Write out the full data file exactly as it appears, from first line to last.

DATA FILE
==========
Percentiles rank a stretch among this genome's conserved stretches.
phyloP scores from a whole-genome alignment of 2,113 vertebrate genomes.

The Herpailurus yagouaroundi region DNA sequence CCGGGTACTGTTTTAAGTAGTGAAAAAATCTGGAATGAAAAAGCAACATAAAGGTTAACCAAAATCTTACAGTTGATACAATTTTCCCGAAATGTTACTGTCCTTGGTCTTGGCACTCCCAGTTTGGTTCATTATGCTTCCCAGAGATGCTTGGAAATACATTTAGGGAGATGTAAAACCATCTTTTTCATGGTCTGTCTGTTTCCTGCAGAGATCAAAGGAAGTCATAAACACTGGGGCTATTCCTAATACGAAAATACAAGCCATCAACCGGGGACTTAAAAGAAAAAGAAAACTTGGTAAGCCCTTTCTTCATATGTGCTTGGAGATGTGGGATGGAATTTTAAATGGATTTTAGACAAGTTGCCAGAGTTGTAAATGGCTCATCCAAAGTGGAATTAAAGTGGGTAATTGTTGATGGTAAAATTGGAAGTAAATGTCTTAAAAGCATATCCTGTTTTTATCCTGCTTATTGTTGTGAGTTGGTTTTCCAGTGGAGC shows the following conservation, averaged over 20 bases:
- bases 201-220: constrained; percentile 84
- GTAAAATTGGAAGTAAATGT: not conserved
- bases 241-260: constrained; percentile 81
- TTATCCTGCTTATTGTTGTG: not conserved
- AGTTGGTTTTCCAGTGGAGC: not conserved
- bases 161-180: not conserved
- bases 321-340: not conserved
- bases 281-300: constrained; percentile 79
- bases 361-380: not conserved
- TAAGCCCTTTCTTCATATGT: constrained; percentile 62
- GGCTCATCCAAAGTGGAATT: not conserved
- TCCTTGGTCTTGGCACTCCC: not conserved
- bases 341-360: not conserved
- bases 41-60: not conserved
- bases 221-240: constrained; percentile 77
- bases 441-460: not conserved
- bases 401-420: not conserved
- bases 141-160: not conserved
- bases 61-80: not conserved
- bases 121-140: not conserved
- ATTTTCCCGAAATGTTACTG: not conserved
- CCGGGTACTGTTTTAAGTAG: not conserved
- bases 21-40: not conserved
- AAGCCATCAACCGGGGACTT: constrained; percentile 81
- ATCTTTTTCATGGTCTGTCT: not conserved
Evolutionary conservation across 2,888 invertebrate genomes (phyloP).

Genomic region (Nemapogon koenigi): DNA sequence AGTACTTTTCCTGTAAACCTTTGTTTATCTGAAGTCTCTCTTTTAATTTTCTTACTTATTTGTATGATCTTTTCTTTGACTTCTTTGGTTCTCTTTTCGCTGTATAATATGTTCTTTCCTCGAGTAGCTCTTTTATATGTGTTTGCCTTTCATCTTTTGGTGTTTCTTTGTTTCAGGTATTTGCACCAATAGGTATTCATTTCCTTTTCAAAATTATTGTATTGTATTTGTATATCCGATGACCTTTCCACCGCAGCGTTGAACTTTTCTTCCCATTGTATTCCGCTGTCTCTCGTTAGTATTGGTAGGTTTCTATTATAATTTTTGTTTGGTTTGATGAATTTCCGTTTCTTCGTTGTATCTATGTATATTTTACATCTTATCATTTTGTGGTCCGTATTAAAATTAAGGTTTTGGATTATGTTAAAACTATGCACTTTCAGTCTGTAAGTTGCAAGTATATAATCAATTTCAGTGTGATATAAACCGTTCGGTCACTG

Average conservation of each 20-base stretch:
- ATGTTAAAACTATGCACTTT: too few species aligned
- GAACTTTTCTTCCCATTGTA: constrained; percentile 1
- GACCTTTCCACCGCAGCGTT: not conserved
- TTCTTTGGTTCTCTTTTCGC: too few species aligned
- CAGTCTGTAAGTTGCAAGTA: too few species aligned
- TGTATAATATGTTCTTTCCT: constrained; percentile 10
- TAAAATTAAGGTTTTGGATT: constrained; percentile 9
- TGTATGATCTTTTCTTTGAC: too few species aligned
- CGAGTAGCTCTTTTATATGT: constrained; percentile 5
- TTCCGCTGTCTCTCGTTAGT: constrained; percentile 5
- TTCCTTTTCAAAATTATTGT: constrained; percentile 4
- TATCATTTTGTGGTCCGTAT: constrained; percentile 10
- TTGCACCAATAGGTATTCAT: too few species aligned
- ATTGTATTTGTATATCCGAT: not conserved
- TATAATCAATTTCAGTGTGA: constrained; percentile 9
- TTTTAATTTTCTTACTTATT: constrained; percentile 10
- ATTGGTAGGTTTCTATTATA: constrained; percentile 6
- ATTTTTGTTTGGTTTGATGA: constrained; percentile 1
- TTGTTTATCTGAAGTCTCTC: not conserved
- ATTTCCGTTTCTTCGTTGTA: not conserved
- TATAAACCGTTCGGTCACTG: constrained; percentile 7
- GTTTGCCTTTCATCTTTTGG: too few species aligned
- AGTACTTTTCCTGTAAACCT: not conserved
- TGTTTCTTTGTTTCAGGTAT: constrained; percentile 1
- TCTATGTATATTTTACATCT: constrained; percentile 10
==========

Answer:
Percentiles rank a stretch among this genome's conserved stretches.
phyloP scores from a whole-genome alignment of 2,113 vertebrate genomes.

The Herpailurus yagouaroundi region DNA sequence CCGGGTACTGTTTTAAGTAGTGAAAAAATCTGGAATGAAAAAGCAACATAAAGGTTAACCAAAATCTTACAGTTGATACAATTTTCCCGAAATGTTACTGTCCTTGGTCTTGGCACTCCCAGTTTGGTTCATTATGCTTCCCAGAGATGCTTGGAAATACATTTAGGGAGATGTAAAACCATCTTTTTCATGGTCTGTCTGTTTCCTGCAGAGATCAAAGGAAGTCATAAACACTGGGGCTATTCCTAATACGAAAATACAAGCCATCAACCGGGGACTTAAAAGAAAAAGAAAACTTGGTAAGCCCTTTCTTCATATGTGCTTGGAGATGTGGGATGGAATTTTAAATGGATTTTAGACAAGTTGCCAGAGTTGTAAATGGCTCATCCAAAGTGGAATTAAAGTGGGTAATTGTTGATGGTAAAATTGGAAGTAAATGTCTTAAAAGCATATCCTGTTTTTATCCTGCTTATTGTTGTGAGTTGGTTTTCCAGTGGAGC shows the following conservation, averaged over 20 bases:
- bases 201-220: constrained; percentile 84
- GTAAAATTGGAAGTAAATGT: not conserved
- bases 241-260: constrained; percentile 81
- TTATCCTGCTTATTGTTGTG: not conserved
- AGTTGGTTTTCCAGTGGAGC: not conserved
- bases 161-180: not conserved
- bases 321-340: not conserved
- bases 281-300: constrained; percentile 79
- bases 361-380: not conserved
- TAAGCCCTTTCTTCATATGT: constrained; percentile 62
- GGCTCATCCAAAGTGGAATT: not conserved
- TCCTTGGTCTTGGCACTCCC: not conserved
- bases 341-360: not conserved
- bases 41-60: not conserved
- bases 221-240: constrained; percentile 77
- bases 441-460: not conserved
- bases 401-420: not conserved
- bases 141-160: not conserved
- bases 61-80: not conserved
- bases 121-140: not conserved
- ATTTTCCCGAAATGTTACTG: not conserved
- CCGGGTACTGTTTTAAGTAG: not conserved
- bases 21-40: not conserved
- AAGCCATCAACCGGGGACTT: constrained; percentile 81
- ATCTTTTTCATGGTCTGTCT: not conserved
Evolutionary conservation across 2,888 invertebrate genomes (phyloP).

Genomic region (Nemapogon koenigi): DNA sequence AGTACTTTTCCTGTAAACCTTTGTTTATCTGAAGTCTCTCTTTTAATTTTCTTACTTATTTGTATGATCTTTTCTTTGACTTCTTTGGTTCTCTTTTCGCTGTATAATATGTTCTTTCCTCGAGTAGCTCTTTTATATGTGTTTGCCTTTCATCTTTTGGTGTTTCTTTGTTTCAGGTATTTGCACCAATAGGTATTCATTTCCTTTTCAAAATTATTGTATTGTATTTGTATATCCGATGACCTTTCCACCGCAGCGTTGAACTTTTCTTCCCATTGTATTCCGCTGTCTCTCGTTAGTATTGGTAGGTTTCTATTATAATTTTTGTTTGGTTTGATGAATTTCCGTTTCTTCGTTGTATCTATGTATATTTTACATCTTATCATTTTGTGGTCCGTATTAAAATTAAGGTTTTGGATTATGTTAAAACTATGCACTTTCAGTCTGTAAGTTGCAAGTATATAATCAATTTCAGTGTGATATAAACCGTTCGGTCACTG

Average conservation of each 20-base stretch:
- ATGTTAAAACTATGCACTTT: too few species aligned
- GAACTTTTCTTCCCATTGTA: constrained; percentile 1
- GACCTTTCCACCGCAGCGTT: not conserved
- TTCTTTGGTTCTCTTTTCGC: too few species aligned
- CAGTCTGTAAGTTGCAAGTA: too few species aligned
- TGTATAATATGTTCTTTCCT: constrained; percentile 10
- TAAAATTAAGGTTTTGGATT: constrained; percentile 9
- TGTATGATCTTTTCTTTGAC: too few species aligned
- CGAGTAGCTCTTTTATATGT: constrained; percentile 5
- TTCCGCTGTCTCTCGTTAGT: constrained; percentile 5
- TTCCTTTTCAAAATTATTGT: constrained; percentile 4
- TATCATTTTGTGGTCCGTAT: constrained; percentile 10
- TTGCACCAATAGGTATTCAT: too few species aligned
- ATTGTATTTGTATATCCGAT: not conserved
- TATAATCAATTTCAGTGTGA: constrained; percentile 9
- TTTTAATTTTCTTACTTATT: constrained; percentile 10
- ATTGGTAGGTTTCTATTATA: constrained; percentile 6
- ATTTTTGTTTGGTTTGATGA: constrained; percentile 1
- TTGTTTATCTGAAGTCTCTC: not conserved
- ATTTCCGTTTCTTCGTTGTA: not conserved
- TATAAACCGTTCGGTCACTG: constrained; percentile 7
- GTTTGCCTTTCATCTTTTGG: too few species aligned
- AGTACTTTTCCTGTAAACCT: not conserved
- TGTTTCTTTGTTTCAGGTAT: constrained; percentile 1
- TCTATGTATATTTTACATCT: constrained; percentile 10